Total RNA was isolated using Trizol reagent (Invitrogen, USA) according to the manufacturer’s protocol. Total RNA concentrations and integrity were measured with NanoDrop 2000C spectrophotometer (Thermo Scientific, USA). The mRNA of each sample was purified using poly-dT oligo attached magnetic beads, and then fragmented (~200 bp) at an increased temperature. The first-strand cDNA was synthesized with random oligonucleotides and SuperScript II (Invitrogen, USA). The second-strand cDNA was synthesized by DNA polymerase I and RNase H. The second-strand cDNA was purified with Vahtstm DNA Clean Beads. Ends were repaired and 3-end single nucleotide A (adenine) was added. All RNA-seq libraries (non-strand-specific, paired-end) were prepared with the TruSeq RNA Sample Prep kit (Illumina, USA). Approximately 150 nt of the sequence was determined from both ends of each cDNA fragment using the HiSeq platform (Illumina) according to the manufacturer. After sequencing, clean reads were obtained by removing low-quality, adapter-polluted and high content of unknown base (N) reads. Then the clean reads were used to perform de-novo assembly with Trinity (https://github.com/trinityrnaseq/trinityrnaseq/wiki); TGICL (http://sourceforge.net/projects/tgicl/files/tgicl%20v2.1/) was used to further assemble all the unigenes from the two different groups to form a single set of non-redundant unigenes (called all-unigenes). Sequencing reads were annotated and aligned to the C. elegans reference genome using Tophat2. The alignment files from TopHat2 were used to generate read counts for each gene. GO enrichment analysis was implemented by mapping each differentially expressed gene into the records of the GO database (http://www.geneontology.org/). GO terms with corrected p-values <0.05 were considered to be significantly enriched by differentially expressed genes. Pathway enrichment analysis was based on the KEGG database according to KOBAS. (http://kobas.cbi.pku.edu.cn/)113. Biologically complex responses of genes and pathway annotation for unigenes were analyzed using KEGG annotation. A Q-value ≤0.05 was identified as significant enrichment of a pathway among the differentially expressed genes.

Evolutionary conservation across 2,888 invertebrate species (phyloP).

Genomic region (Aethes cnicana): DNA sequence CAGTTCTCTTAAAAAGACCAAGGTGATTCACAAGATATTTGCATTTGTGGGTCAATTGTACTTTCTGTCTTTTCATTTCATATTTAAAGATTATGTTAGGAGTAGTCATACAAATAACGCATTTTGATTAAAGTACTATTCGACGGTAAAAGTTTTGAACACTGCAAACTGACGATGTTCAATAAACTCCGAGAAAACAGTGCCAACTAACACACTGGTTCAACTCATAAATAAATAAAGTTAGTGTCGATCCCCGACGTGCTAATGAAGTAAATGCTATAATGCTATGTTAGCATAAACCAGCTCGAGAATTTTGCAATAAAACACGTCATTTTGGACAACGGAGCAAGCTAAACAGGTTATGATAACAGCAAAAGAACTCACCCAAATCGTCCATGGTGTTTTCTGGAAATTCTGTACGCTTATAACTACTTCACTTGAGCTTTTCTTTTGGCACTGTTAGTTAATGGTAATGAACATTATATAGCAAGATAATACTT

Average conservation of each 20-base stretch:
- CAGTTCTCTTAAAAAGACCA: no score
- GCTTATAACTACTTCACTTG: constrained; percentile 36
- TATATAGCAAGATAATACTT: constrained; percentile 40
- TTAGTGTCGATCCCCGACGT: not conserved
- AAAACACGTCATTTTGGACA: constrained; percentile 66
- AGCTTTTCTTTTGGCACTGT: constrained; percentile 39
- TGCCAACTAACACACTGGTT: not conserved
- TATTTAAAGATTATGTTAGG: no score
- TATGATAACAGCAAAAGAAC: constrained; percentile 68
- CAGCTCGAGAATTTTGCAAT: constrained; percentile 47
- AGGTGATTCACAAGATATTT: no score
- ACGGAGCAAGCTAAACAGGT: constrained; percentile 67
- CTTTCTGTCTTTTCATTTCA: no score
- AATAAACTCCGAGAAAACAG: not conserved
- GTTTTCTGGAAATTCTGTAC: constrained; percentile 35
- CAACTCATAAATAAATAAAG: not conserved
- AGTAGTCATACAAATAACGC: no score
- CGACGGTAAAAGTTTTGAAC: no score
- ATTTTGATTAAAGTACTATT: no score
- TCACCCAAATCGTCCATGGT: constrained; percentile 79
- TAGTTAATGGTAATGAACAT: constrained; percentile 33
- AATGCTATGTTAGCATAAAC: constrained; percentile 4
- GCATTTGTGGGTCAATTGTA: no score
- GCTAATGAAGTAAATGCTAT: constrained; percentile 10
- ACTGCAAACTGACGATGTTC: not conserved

Statistics and reproducibility

All sample sizes were determined by previous studies. Sample sizes (number of worms) of fluorescence quantitative analysis are shown in the figure legend. Sample sizes n = 3 were used for transcriptome analysis, qRT-PCR, and survival assay76. For worms growth assay, at least 20 worms were used in each condition110. The western blot experiments are repeated three times. At least two biological replicates and three technical replicates are used for LC/MS data collection102. All data analysis was performed using SPSS, ver20.0 (SPSS, Chicago, IL, USA) or GraphPad Prism (version 8.0; GraphPad Software, La Jolla, California). Statistical analysis used either unpaired t-test or one-way ANOVA with Dunnett adjustment. Fisher’s exact test was used to test for significant overlap between different gene sets. More details were shown in Supplementary Data 6. Statistics indicated are *p < 0.05, **p < 0.01, ***p < 0.001. The lack of any symbol indicates no significant difference.

Reporting summary

Further information on research design is available in the Nature Research Reporting Summary linked to this article.

Data availability

Source data for this manuscript are provided as Supplementary Data 1. The uncropped western blot images are shown in Supplementary Fig. 9. The mRNA-sequencing data are available on the NCBI Sequence Read Archive (SRA) (https://www.ncbi.nlm.nih.gov/sra), under the bioproject PRJNA662857.

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Acknowledgements

This work was supported by the fund from the National Natural Science Foundation of China [U20A2040 and 31970076 to M.S., 31770116 to D.P., and 31600006 to S.J.]; the College Excellent Youth Science and Technology Innovation Team Project of Hubei Province [T201535 to S.J.]; and National Institutes of Health/National Institute of Allergy and Infectious Diseases grants R01AI056189 to R.V.A. We thank Professor Zhengxing Wu for providing RNAi strains (College of Life Science and Technology, Huazhong University of Science and Technology), as well as the Caenorhabditis Genetics Center for the worm strains. Microscopic image and some other data were acquired at the State Key Laboratory of Agricultural Microbiology Core Facility and National Demonstration Center for Experimental Biology Education (Huazhong Agricultural University).

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S.J. conceived the project, S.J. and H.C. designed and performed experiments. S.W., J.L., and Y.M. assisted to perform the experiments. S.J. and H.C. completed the writing of the manuscript. R.V.A. assisted to interpret the data and revise the paper. D.P. and M.S. designed and supervised the study, as well as revised the paper.

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Correspondence to Donghai Peng or Ming Sun.

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Communications Biology thanks Wentao Yang and the other, anonymous, reviewer(s) for their contribution to the peer review of this work. Primary Handling Editors: Si Ming Man, Karli Montague-Cardoso and Zhijuan Qiu. Peer reviewer reports are available.

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Ju, S., Chen, H., Wang, S. et al. C. elegans monitor energy status via the AMPK pathway to trigger innate immune responses against bacterial pathogens. Commun Biol 5, 643 (2022). https://doi.org/10.1038/s42003-022-03589-1